Douglas Raboin Raboin itibaren 9843 Egg, Avusturya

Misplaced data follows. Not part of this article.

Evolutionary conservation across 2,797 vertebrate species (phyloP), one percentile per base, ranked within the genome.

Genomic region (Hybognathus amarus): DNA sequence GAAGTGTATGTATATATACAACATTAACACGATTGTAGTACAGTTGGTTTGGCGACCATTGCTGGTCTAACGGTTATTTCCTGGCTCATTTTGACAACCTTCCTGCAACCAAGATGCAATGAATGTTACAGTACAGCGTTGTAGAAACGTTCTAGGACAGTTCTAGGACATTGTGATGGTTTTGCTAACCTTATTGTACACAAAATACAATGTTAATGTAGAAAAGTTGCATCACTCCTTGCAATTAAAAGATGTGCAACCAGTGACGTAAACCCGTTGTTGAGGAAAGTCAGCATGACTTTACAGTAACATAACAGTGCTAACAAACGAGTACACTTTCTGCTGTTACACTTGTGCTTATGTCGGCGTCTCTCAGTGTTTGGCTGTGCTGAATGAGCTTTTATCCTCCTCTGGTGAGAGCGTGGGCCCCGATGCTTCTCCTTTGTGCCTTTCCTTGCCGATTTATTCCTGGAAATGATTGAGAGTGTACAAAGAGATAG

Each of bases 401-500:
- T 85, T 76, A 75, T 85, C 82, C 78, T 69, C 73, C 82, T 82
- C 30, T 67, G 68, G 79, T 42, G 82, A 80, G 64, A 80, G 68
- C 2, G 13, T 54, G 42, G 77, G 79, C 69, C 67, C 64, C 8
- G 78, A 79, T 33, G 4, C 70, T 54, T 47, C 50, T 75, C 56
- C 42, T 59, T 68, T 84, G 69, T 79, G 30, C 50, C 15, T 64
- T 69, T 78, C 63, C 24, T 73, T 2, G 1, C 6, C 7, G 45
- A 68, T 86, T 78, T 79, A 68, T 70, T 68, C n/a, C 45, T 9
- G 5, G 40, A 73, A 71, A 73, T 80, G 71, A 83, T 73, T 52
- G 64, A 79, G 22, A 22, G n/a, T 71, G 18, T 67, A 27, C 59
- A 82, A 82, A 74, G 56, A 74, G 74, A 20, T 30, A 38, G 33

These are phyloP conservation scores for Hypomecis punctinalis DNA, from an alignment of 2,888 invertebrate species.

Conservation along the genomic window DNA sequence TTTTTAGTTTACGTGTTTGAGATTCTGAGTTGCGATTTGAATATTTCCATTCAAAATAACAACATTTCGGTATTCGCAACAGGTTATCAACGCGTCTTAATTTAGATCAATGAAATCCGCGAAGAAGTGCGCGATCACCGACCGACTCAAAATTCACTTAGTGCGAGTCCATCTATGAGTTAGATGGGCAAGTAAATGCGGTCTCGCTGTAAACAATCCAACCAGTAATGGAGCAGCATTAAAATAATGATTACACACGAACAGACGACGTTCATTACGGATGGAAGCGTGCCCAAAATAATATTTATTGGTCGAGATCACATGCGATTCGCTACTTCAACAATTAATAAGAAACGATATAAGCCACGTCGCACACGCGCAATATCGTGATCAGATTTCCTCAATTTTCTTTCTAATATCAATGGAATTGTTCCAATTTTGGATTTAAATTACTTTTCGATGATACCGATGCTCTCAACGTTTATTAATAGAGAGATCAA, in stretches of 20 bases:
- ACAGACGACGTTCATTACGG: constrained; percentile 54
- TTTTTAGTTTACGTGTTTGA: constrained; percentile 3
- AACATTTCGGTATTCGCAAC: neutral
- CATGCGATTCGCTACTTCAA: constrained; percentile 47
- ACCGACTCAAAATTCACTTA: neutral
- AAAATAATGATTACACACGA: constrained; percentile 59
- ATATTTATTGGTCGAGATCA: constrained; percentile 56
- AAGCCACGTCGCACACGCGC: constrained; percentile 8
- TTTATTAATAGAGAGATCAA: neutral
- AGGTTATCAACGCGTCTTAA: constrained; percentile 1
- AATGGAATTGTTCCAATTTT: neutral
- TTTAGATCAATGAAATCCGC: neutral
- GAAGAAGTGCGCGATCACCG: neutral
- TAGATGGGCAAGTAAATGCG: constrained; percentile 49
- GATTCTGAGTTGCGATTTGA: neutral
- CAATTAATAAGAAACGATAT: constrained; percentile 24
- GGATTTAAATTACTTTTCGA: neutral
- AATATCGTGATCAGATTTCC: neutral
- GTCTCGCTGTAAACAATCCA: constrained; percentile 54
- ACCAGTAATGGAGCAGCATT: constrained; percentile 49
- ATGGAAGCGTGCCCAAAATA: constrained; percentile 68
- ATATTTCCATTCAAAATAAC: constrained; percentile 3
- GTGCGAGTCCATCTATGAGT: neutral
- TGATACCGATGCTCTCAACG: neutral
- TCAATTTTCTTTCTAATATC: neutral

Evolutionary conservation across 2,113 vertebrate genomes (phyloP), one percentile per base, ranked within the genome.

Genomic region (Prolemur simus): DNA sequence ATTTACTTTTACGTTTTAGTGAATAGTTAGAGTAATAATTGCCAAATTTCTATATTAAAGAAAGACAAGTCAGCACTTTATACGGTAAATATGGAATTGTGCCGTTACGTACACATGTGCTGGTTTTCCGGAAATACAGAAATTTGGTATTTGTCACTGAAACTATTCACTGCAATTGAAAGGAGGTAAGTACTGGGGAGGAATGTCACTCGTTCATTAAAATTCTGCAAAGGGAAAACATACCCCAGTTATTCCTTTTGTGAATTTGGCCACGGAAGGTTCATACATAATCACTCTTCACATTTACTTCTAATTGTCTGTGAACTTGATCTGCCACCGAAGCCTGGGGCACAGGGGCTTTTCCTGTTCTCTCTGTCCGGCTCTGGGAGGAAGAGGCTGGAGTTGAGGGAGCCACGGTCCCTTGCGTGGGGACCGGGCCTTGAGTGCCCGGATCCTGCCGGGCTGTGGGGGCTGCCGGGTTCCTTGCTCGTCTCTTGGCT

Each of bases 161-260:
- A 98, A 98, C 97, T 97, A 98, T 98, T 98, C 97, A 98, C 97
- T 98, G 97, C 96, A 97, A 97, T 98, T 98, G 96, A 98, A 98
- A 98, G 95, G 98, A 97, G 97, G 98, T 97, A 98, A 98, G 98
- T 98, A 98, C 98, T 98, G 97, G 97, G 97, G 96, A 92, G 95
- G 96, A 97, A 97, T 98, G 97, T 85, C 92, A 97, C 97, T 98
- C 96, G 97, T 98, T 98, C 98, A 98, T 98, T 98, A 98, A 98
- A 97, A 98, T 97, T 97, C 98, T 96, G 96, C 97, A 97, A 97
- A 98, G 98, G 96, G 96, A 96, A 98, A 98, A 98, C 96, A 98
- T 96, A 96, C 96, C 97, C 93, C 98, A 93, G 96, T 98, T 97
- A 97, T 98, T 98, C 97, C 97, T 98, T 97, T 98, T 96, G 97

A tourist's view of the Israel-Palestinian conflict. The illustrations help provide a sense of place and are extremely easy to relate to. The artist was able to incorporate familiar objects like plastic lawn chairs and coffee mugs and sweatshirts with unfamiliar landscapes and concepts to make the story easier to digest. She also did something that I've often found lacking in graphic novels, in that she was able to use visual clues to describe the progression between frames so that I wasn't left wondering how we got there. Simple things like showing the characters rounding a corner before joining a new conversation. Much appreciated. In the end, I don't think I'll ever fully be able to wrap my brain around the Israel-Palestinian issue. It's hard to know what I would forfeit my life to defend. I can see parallels between this and most other wars. They all seem to be about a group of people who feel entitled to something and they must take it away from others to get it. No one wins. In the end, people lose and they move on. Favorite Quotes: Before I came here, I read as many firsthand accounts of the birthright experience as I could online. Many of the alumni wrote that from the moment they set foot in the land of Israel, they felt a real connection. A few even said that they felt like they were "finally home." To me, it's more like spotting a celebrity on a crowded street. Someone whose crazy life has been splashed all over the tabloid pages for years. And there they are...right in front of you. But I just wonder if it's really right for Israel to be a Jewish state. Why can't it just be a state? The [Jewish] law is a compromise for those who cannot hear the universal language [of humanity].